Sensor fusion will take measurements from various sensors, such as a gyroscope, an accelerometer and a compass then combine the measurements to determine the orientation of a device referenced to a fixed frame. Each sensor has good points and bad points when combining the data. A rate gyroscope (gyroscope hereafter) is good indicating how the orientation changes overtime without being affected by magnetic disturbance or acceleration. However, a gyroscope often has an offset which leads to angular drift over time. There are many methods of implementing the sensor fusion, but one common aspect of many of those is that the gyroscope data must be integrated. If a gyroscope sensor was perfect and integration was perfect, there would be no need for sensor fusion. However, sensors are not perfect and integration is not perfect, so other sensors are used to correct the orientation. One of the errors incurred, is integration of the gyroscope data. To lower the integration error, the gyroscope data is often integrated at a high rate. Typically a sensor fusion algorithm will take raw sensor data and compute an orientation. The method presented here is to integrate the gyroscope data on one processor then the integrated data is sent to a different processor to do the sensor fusion. When the integrated gyroscope data is sent to the second processor, the integrated gyro data rate can be less than the original gyroscope data rate. The processor doing the gyroscope data integration can be designed to take less power than the processor doing the sensor fusion. Sending the integrated gyroscope data at a lower data rate than the data rate of the gyroscope data has similar performance to sending the gyroscope data out at the original gyroscope data rate. Running sensor fusion at the integrated gyroscope data rate has similar performance to running sensor fusion at the gyroscope data rate. Lowering the sample rate reduces data traffic. Lowering the sensor fusion rate reduces computation. The gyroscope data is not required to be sent out for the sensor fusion, which leads to further data traffic reductions. Approximate gyroscope data can be computed from the integrated gyroscope data being sent out, by computing the derivate of the integrated gyroscope data. The estimate gyroscope data derived from taking the derivative of the integrated gyroscope data (LPQ) can be used for other algorithms such as determining the gyroscope data bias. Sending out integrated gyroscope data also allows a sensor with a gyroscope to output this integrated gyroscope data as an output, and have others write a sensor fusion algorithm using a reduced data rate. In one embodiment, the gyroscope integration will be done into a quaternion and can be done in software, firmware, or hardware on a separate device from the sensor fusion. In an embodiment of the invention, the gyroscope and the processor, performing the integration are in separate packages. In yet another embodiment of the invention, the gyroscope and the processor, performing the gyroscope integration, are in the same package or substrate.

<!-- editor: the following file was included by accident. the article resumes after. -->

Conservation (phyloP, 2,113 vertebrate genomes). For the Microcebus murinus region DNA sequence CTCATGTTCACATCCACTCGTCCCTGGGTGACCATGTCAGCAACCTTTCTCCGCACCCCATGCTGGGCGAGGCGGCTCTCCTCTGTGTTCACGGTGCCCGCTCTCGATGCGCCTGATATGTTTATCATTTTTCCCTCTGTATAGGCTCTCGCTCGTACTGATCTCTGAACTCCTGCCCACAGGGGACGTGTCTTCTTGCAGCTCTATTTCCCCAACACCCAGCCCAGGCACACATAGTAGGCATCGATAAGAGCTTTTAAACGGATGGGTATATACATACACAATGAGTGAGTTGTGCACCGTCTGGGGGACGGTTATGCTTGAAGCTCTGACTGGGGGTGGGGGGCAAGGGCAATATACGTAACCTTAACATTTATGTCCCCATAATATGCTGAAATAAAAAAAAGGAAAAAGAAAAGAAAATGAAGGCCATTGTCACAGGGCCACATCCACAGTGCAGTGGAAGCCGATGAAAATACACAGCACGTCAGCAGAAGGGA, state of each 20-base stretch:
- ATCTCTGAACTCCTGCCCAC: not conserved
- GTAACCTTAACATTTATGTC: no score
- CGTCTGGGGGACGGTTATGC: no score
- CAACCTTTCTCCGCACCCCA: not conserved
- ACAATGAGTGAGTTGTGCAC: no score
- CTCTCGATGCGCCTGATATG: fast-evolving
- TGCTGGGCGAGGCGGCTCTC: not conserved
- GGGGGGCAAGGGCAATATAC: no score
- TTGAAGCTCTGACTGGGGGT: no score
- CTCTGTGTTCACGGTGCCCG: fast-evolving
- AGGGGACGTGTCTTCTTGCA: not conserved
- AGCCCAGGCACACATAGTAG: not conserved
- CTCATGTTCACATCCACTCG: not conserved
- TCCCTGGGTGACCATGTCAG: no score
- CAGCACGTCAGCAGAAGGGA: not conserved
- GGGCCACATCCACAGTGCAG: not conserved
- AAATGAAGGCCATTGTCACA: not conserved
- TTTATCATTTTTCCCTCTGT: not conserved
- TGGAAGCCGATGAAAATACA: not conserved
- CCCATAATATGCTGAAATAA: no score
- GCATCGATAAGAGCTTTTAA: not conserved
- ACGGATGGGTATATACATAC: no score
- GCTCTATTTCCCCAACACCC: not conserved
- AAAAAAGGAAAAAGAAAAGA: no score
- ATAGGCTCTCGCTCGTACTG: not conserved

There are several methods of integrating gyroscope data. Given angular velocity in radians/second in Equation 4 with magnitude ω_{m }shown in Equation 5.

ω=[ω_{x},ω_{y},ω_{z}] Equation 4

ω_{m}=√{square root over (ω_{x}·ω_{x}+ω_{y}·ω_{y}+ω_{z}·ω_{z})} Equation 5

a quaternion can be defined as shown in Equation 6.

Where Δt is time elapsed between time step M−1 and time step M. To integrate a quaternion using constant angular velocity from time step M−1 to time step M, the formula in Equation 7 is used.

*Q*_{M}*Q*_{M−1}*Q*_{ω}

There are other approximations that can be used to integrate quaternion data such as:

In Equation 8, the previous quaternion is multiplied by the rotation rate from the gyroscope (in radians) using a quaternion multiply. This is scaled by the time between samples over 2 and added to the previous quaternion. Next, the quaternion is divided by the magnitude to maintain a magnitude of 1. Note, optimizations that may be used would be to use raw gyroscope units and to scale by a constant that encompasses both the conversion to radians and the sample rate over 2. Other optimizations for the normalization to **1**, would be to use a Taylor series to avoid the inverse square root. Furthermore, this could be converted to fixed point or integer math by one skilled in the art.

The gyroscope data typically has noise on it. Integrating noise on the gyroscope data will cause the quaternion to drift. To overcome this drift in a stationary position, the gyroscope data could be set to zero if the absolute value of the gyroscope data is below a threshold.

If the gyroscope bias is known, the gyroscope bias could be subtracted out of the gyroscope data before integrating the gyroscope data. This can be done in software, firmware or hardware.